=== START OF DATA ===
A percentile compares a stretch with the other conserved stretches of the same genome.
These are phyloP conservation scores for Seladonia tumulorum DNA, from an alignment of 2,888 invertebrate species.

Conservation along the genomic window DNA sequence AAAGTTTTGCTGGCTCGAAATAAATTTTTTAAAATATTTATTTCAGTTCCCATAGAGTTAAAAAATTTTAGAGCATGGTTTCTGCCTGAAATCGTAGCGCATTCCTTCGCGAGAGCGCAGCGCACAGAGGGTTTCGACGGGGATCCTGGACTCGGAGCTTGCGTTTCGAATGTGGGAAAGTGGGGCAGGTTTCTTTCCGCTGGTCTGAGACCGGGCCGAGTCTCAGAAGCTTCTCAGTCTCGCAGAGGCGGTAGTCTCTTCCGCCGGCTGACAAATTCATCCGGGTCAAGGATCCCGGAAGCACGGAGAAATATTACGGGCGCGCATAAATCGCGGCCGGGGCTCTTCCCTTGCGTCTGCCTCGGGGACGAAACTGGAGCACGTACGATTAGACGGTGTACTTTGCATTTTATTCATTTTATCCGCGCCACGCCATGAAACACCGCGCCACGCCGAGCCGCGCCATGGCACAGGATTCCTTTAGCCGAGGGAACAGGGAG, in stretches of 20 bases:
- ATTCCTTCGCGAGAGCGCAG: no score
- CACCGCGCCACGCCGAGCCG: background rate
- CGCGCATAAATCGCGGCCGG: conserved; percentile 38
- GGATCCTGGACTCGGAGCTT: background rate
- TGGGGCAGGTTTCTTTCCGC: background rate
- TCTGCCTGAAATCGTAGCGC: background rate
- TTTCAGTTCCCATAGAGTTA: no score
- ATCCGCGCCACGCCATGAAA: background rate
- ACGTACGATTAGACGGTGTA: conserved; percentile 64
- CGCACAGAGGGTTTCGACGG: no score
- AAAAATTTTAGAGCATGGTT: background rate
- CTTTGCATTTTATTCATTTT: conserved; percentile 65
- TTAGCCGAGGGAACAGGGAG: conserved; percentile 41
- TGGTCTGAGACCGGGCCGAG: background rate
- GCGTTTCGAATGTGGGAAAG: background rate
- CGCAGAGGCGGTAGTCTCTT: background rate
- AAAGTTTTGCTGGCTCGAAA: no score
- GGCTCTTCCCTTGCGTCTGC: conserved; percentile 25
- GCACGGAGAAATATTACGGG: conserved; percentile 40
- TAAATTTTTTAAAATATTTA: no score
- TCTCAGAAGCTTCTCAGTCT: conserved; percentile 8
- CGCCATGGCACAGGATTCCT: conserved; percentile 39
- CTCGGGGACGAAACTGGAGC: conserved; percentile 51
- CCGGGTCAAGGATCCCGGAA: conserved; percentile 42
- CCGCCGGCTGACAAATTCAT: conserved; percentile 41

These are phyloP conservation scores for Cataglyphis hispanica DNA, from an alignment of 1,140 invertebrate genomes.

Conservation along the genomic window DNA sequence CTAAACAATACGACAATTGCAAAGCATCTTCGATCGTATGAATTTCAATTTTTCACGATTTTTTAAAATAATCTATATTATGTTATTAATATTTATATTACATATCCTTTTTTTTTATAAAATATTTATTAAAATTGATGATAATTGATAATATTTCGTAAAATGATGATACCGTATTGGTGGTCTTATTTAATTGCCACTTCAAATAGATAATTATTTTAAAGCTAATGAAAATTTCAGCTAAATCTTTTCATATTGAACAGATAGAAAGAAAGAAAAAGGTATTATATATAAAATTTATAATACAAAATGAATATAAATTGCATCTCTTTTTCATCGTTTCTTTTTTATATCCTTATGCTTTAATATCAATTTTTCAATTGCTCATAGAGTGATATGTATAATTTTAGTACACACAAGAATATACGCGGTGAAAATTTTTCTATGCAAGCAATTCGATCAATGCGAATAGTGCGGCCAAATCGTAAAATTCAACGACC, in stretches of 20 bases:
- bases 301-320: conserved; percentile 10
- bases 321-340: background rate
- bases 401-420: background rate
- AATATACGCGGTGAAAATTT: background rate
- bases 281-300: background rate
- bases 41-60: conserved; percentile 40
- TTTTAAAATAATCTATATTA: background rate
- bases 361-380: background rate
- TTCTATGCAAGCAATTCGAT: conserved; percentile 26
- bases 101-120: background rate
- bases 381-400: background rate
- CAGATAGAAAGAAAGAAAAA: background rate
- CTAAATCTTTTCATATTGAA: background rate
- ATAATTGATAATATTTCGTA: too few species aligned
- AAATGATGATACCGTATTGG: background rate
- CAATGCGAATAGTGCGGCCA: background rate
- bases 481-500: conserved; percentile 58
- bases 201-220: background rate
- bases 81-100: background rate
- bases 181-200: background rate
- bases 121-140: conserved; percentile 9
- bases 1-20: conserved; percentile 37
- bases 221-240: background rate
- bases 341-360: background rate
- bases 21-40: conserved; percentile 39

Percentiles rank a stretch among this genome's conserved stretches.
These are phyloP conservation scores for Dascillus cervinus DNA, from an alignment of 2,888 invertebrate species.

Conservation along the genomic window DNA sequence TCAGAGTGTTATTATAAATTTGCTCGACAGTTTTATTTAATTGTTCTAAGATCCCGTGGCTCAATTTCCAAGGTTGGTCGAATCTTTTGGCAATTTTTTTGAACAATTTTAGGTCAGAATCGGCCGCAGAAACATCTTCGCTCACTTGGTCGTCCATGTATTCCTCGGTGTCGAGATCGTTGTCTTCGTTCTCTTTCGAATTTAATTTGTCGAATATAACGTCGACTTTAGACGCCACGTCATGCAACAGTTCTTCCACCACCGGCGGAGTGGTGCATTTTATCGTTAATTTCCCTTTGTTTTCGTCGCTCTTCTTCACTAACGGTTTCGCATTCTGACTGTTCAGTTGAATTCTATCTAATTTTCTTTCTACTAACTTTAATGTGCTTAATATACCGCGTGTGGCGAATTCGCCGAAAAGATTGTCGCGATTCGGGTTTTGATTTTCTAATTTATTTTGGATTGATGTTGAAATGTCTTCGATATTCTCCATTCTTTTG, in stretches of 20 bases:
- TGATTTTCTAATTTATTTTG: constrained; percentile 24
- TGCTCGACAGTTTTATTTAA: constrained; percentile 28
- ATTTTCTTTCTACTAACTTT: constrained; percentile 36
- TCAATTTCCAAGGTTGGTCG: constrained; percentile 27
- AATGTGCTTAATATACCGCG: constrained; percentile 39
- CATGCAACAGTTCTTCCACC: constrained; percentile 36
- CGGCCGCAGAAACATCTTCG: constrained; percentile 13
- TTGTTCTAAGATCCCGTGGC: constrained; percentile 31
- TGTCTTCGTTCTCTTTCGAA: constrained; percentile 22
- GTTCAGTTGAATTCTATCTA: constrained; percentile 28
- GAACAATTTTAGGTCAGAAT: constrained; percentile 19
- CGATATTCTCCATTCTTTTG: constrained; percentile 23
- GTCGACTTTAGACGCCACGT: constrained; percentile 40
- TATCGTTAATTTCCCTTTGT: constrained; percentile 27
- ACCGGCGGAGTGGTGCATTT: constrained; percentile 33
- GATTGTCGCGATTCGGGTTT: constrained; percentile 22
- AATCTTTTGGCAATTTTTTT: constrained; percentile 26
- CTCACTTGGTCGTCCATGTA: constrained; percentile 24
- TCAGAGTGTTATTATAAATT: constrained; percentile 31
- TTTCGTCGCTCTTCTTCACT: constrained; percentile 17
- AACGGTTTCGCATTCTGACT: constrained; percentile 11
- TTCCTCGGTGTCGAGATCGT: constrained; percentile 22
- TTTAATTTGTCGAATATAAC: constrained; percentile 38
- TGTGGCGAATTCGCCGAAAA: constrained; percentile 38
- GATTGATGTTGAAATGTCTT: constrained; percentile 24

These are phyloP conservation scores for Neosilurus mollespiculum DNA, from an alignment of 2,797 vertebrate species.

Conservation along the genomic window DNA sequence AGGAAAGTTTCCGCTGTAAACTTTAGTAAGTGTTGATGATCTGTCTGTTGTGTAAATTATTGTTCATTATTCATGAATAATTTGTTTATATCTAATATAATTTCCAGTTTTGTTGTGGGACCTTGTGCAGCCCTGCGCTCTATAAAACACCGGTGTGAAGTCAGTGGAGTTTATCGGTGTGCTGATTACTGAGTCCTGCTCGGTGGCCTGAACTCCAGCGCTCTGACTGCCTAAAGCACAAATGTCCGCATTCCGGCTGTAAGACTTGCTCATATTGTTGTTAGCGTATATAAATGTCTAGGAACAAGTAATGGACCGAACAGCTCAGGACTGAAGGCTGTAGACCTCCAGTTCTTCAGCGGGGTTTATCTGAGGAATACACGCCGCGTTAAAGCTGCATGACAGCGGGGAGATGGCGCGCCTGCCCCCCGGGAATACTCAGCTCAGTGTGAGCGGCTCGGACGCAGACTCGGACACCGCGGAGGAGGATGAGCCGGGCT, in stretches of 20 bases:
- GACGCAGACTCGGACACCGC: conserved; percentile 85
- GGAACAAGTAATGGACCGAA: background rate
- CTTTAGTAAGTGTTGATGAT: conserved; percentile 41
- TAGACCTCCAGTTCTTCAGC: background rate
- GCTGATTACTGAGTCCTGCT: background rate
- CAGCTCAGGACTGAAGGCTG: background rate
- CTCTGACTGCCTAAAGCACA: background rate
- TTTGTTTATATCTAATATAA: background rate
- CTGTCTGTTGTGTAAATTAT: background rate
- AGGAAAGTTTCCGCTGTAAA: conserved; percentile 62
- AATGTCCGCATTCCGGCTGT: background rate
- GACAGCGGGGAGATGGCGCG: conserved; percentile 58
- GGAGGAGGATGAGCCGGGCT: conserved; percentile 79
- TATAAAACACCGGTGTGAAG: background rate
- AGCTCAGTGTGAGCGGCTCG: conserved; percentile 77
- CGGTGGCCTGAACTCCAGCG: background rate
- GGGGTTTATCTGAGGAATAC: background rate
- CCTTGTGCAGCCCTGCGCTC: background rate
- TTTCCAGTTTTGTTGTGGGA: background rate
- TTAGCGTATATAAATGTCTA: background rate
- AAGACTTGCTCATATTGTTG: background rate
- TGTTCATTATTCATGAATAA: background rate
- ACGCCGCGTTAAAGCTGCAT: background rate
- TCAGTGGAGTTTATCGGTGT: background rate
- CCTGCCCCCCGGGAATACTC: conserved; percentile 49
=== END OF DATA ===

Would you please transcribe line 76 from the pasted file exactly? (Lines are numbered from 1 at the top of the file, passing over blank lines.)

- CTCACTTGGTCGTCCATGTA: constrained; percentile 24